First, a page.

PUBLIC HOUSES


 
It started with a table mat in The Woodman. For those of you who may occasionally enjoy a lunch in The Woodman along the village High Street, you may have noticed that the placemats depicts photographs of the village of early 20th century or even late 19th century. Many of the pictures are easily recognisable such as the original village school, the post office in Church Road, and the church without its cap.

Included in the range of pictures are those of the local public houses, notably The George and Dragon, which was later replaced on the same site by The George before in the current century becoming a new development of houses and apartments.


There are of course pictures of the Woodman, both its original weather boarded building pre-dating the ‘Arts and Craft’ style structure that we know today, and the New Inn, now renamed the Change of Horses.


But then there is the fourth public house of the village: The Coach and Horses was further along the road from The Woodman in the direction towards the original village school, and on the other side of the road.  The site is now housing, see photos below.

The picture of the pub is not very complimentary, it is a detached house that had seen better days, with fencing following on from it. This would suggest that the picture was early 1900s, as census forms indicate that there had been houses following on from it during the late 19th century.


Like the Woodman during the 19th century, it was also a beer house. That is, it sold only beer and cider, and definitely neither wines nor spirits, which of course patrons of the New Inn and the visitors to the George and Dragon hotel may have expected after their coach ride from or en route to London.

All four pubs were busy during the 19th century, and often with the same landlord at the helm for twenty or more years. For example The George and Dragon had William Shuttleworth and James Martin as Landlords from 1841 to 1871. The New Inn had James Weatherley as the landlord from 1871 to 1891 after Robert Sessions had been the landlord for nearly thirty years. The Woodman had John Goodchild as landlord from 1871 to 1901 before his son-in-law, Harry Birchell took over responsibility in 1911. As for the Coach and Horses, Henry Penfold took over the running of the Beer House by 1871 and remained as the landlord until his death in 1906.

By the early 20th century there were movements against the availability of alcohol and in particular the numerous pubs, hotels and beer houses, in London. In response to an article in the Daily News (a London newspaper) in 1904 on this subject a local Farnborough man drew to the readers’ attention that the civil parish of Farnborough,(then comprised of Farnborough village, Green Street Green and Locksbottom) could boast of 9 pubs serving a population of 1261 in 275 houses, or a pub for every 140 people, including women and children.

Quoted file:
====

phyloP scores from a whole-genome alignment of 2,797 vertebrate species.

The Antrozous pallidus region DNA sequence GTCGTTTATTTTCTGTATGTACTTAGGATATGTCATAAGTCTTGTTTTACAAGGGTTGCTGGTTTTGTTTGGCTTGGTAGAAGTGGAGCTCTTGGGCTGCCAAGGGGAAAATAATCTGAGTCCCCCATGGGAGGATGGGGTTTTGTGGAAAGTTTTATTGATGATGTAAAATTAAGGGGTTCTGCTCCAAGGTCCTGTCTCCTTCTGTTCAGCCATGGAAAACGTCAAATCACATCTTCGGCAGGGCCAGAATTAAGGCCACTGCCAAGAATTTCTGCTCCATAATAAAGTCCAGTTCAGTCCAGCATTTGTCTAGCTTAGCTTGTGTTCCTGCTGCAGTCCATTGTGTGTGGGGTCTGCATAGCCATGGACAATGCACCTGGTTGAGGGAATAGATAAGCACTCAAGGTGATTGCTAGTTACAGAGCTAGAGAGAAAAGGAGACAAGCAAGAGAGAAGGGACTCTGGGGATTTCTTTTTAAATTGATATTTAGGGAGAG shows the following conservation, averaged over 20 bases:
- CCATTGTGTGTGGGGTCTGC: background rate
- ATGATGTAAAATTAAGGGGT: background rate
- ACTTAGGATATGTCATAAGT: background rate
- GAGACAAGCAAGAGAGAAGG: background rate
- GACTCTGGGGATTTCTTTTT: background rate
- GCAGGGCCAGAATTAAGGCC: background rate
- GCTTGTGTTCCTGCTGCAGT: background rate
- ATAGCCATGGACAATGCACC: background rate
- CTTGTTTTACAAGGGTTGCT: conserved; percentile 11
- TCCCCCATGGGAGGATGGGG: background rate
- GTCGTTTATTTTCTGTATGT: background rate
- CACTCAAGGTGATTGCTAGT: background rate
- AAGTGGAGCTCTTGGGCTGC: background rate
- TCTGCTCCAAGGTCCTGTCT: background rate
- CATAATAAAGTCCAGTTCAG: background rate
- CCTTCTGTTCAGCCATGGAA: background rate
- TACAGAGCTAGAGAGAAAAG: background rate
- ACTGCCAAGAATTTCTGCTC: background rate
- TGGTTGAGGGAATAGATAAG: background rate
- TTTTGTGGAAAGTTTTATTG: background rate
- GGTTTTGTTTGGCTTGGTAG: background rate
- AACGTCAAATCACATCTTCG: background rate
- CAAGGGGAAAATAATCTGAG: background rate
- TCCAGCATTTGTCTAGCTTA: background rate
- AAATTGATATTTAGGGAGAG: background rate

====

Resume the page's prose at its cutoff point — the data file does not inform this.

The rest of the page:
With Henry Penfold’s death at the age of 60 and his wife’s death the following year, it would appear that an opportunity had arisen to address this issue. By the census of 1911 the six Nile Cottages beside the pub would still be in existence, but now followed by the development of 8 new cottages and Orchard Road just beyond them. The Coach and Horses was no more.

Two further images of 'The George and Dragon' 1914, click to enlarge

It would be nearly another 80 years before another pub disappeared within the old civil parish.. However, the original complaint that we had too many pubs for the local population has been addressed by the increase in houses and consequently the population. Just in case anyone was worried that public houses are disappearing!

Bob Donovan

VILLAGE HISTORY

 

Three Names in One Day

On Saturday 1st September 1973, the New Inn, in Farnborough Village became in turn the Golden Nugget Saloon and then the Change of Horses by which name it is known today.  

The then innkeeper, Sid Batt, was granted a special licence, and the Inn was renamed the Golden Nugget Saloon from 10.30 a.m. to 5 p.m. to coincide with the annual Farnborough Fair which on this day adopted a "Wild West" theme. At 5.30 p.m. the name altered again to the Change of Horses - thus it became the only Inn with 3 names in one day.

See Poster

 

Coach and Horses:

Farnborough Petty Sessions

Allen Staples, of the "Coach and Horses," Farnborough, was charged, on the information of Police-constable Watson, with having his house open for the sale of beer after hours, to wit, at ten minutes after 11 upon the night of the 5th ult. He was also charged upon a separate information with allowing persons to be in the grounds attached to his house between four and five on Sunday afternoon, the 8th ult., some of whom were drunk. In respect of the first charge the evidence was not sufficient to convict, but in the second the magistrates were of opinion that it was a very gross case and inflicted a penalty of £5 and 14s. 6d. costs, which was paid.

 Maidstone Journal and Kentish Advertiser 30 September 1867.

Bromley Petty Sessions

Allen Staples, of the "Coach and Horses," Farnborough, pleaded guilty to an information laid by Mr. Churcher, inspector of weights and measures, charging him with having a quart pot in use one gill short measure. Fined 5s. and 9s. costs.  

Maidstone Journal and Kentish Advertiser, 03 September 1870.

Annual licencing day

The licence of Allan Staples, beer-shop keeper, of Farnborough, was refused on account of the applicant having been convicted for allowing disorderly conduct at his house.

See also Village Characters

 

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